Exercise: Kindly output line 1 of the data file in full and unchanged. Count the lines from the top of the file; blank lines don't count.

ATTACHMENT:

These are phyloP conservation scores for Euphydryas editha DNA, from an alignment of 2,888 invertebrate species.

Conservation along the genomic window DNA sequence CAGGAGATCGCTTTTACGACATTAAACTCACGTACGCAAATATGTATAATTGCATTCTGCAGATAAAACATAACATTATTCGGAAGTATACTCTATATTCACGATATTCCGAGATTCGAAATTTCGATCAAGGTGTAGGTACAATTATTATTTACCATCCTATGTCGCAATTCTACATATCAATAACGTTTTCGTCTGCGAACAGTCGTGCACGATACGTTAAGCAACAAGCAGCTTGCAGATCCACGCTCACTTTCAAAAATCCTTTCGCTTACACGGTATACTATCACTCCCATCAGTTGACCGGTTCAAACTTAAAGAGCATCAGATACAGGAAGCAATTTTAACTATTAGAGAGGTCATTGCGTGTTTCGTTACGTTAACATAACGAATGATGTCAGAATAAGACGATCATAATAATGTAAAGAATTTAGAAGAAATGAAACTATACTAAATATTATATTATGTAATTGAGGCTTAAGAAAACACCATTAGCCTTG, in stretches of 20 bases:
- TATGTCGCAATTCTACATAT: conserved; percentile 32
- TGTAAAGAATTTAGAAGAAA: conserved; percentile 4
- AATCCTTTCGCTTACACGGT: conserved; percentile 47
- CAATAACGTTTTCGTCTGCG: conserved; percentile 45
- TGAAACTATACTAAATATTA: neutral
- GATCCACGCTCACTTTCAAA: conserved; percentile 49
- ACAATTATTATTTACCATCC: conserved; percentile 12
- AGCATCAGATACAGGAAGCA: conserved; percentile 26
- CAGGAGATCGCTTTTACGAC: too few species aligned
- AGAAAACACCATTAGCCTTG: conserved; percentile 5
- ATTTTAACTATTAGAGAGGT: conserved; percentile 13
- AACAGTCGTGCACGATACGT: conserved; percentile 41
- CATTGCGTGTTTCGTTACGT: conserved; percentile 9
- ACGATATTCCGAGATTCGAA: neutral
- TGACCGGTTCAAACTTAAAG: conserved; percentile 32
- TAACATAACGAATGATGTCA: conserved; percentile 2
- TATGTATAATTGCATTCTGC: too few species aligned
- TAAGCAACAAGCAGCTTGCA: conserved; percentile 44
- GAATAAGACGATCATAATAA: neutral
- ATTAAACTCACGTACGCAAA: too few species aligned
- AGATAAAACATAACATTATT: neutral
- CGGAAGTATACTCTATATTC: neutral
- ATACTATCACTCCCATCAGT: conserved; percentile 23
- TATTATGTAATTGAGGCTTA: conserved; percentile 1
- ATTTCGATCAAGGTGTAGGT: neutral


These are phyloP conservation scores for Euphydryas editha DNA, from an alignment of 2,888 invertebrate species.